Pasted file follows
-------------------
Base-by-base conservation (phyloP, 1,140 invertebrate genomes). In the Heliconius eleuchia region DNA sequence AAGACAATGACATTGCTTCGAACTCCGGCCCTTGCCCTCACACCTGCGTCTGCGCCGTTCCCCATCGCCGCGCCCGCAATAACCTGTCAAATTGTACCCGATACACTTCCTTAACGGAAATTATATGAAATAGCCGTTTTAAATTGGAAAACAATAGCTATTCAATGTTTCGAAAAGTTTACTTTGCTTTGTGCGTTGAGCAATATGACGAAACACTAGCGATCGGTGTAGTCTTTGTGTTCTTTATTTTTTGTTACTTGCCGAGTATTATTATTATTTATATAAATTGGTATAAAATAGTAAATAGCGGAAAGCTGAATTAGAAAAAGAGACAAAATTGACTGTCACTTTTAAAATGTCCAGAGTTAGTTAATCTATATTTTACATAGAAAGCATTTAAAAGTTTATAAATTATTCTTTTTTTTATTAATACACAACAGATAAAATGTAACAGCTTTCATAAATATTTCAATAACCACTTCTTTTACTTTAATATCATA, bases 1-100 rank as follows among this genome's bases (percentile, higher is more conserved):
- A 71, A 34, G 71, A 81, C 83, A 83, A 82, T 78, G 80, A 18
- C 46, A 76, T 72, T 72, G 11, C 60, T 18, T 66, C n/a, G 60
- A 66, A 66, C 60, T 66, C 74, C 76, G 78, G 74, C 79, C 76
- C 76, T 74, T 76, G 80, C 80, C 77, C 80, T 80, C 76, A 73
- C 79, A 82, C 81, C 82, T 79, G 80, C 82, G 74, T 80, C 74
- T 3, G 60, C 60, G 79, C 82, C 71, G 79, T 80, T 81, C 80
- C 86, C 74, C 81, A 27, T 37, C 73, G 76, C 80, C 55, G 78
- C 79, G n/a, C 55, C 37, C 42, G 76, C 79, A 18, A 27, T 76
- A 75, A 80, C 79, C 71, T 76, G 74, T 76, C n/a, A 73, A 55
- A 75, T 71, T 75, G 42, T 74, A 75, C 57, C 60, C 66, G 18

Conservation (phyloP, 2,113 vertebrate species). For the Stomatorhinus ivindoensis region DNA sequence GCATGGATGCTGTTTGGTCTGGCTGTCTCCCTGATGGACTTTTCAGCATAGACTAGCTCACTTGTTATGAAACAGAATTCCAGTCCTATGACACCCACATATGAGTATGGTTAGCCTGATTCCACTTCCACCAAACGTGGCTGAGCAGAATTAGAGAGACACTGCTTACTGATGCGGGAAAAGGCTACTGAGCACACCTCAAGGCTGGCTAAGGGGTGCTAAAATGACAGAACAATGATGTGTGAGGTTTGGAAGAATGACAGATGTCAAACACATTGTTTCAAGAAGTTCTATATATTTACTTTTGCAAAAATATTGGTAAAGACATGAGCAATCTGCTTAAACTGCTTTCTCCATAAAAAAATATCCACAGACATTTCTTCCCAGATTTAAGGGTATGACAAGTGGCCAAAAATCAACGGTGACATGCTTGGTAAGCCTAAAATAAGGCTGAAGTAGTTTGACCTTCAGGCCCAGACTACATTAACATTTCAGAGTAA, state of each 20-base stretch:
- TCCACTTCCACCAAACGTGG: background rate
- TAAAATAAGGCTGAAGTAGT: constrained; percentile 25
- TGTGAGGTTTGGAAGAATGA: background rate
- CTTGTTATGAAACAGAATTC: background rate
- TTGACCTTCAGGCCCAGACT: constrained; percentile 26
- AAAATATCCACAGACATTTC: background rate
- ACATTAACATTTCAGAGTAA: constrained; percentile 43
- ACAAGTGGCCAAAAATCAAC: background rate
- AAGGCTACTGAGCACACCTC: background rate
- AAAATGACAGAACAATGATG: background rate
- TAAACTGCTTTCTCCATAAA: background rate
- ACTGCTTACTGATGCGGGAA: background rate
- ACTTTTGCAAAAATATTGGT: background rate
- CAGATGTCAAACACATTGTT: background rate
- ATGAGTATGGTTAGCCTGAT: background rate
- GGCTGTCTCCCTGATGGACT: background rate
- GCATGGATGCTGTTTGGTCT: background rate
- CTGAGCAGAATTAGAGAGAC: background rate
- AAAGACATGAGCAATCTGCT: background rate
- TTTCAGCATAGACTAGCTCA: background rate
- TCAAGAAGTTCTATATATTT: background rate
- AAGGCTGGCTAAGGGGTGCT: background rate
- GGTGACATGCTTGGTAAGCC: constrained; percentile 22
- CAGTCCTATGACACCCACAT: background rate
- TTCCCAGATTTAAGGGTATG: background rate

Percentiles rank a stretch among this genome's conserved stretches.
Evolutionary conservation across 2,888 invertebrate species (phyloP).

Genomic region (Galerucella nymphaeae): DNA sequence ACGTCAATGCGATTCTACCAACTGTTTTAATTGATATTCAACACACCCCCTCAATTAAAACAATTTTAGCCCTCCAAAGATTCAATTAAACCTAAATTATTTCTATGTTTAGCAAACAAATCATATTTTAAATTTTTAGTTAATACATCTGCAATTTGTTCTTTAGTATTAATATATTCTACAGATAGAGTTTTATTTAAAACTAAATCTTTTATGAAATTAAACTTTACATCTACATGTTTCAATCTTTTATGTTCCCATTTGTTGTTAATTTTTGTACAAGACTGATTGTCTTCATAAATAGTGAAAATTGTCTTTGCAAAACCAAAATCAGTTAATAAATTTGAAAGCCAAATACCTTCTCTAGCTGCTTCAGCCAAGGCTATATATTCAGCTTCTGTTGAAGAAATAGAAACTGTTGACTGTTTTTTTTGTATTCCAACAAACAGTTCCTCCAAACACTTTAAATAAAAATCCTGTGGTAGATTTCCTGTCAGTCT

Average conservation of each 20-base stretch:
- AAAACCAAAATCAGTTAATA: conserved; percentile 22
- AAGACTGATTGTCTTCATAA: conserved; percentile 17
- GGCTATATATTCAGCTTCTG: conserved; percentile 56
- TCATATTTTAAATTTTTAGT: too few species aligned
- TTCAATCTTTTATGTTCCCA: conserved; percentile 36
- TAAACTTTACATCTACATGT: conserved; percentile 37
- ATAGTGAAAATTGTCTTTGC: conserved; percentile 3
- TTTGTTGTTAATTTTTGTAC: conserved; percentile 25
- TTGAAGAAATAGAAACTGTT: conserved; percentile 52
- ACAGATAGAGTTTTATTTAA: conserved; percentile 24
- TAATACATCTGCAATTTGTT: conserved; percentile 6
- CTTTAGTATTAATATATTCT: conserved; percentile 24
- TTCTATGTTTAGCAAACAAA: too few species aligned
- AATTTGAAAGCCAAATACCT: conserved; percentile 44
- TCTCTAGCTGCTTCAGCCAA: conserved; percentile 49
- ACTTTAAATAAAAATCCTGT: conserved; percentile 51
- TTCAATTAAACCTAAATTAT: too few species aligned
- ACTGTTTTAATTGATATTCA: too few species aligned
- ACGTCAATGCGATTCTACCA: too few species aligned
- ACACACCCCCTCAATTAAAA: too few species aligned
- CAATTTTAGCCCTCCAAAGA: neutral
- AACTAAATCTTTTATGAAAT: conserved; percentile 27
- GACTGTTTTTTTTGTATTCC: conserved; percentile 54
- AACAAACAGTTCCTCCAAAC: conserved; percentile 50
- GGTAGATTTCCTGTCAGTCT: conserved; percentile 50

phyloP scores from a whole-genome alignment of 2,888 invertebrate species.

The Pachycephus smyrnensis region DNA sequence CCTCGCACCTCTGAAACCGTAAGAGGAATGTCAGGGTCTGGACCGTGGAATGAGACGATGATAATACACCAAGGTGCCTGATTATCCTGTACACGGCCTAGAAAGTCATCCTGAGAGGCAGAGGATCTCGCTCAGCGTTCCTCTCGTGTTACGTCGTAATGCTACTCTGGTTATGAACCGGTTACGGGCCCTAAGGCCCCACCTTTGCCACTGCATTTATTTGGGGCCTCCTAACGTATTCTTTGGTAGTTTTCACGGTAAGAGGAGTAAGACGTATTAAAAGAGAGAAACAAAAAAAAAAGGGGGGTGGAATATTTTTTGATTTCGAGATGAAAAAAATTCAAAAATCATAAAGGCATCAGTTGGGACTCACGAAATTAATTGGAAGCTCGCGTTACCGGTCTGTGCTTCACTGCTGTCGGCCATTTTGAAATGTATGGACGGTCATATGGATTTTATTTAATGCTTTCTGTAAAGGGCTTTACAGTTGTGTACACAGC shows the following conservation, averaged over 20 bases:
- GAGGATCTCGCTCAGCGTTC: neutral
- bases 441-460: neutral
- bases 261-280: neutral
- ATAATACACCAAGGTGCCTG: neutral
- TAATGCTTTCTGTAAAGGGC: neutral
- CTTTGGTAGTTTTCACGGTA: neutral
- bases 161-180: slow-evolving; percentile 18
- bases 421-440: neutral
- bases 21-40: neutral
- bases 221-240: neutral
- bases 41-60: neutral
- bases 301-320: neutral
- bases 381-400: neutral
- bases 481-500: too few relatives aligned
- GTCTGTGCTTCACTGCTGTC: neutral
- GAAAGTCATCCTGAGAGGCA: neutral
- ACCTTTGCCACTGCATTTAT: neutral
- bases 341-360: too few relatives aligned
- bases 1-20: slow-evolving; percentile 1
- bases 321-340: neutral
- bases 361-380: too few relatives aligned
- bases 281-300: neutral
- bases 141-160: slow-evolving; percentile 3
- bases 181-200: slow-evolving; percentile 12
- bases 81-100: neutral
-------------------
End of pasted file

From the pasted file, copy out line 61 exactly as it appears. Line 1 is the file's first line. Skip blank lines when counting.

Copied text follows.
- ACACACCCCCTCAATTAAAA: too few species aligned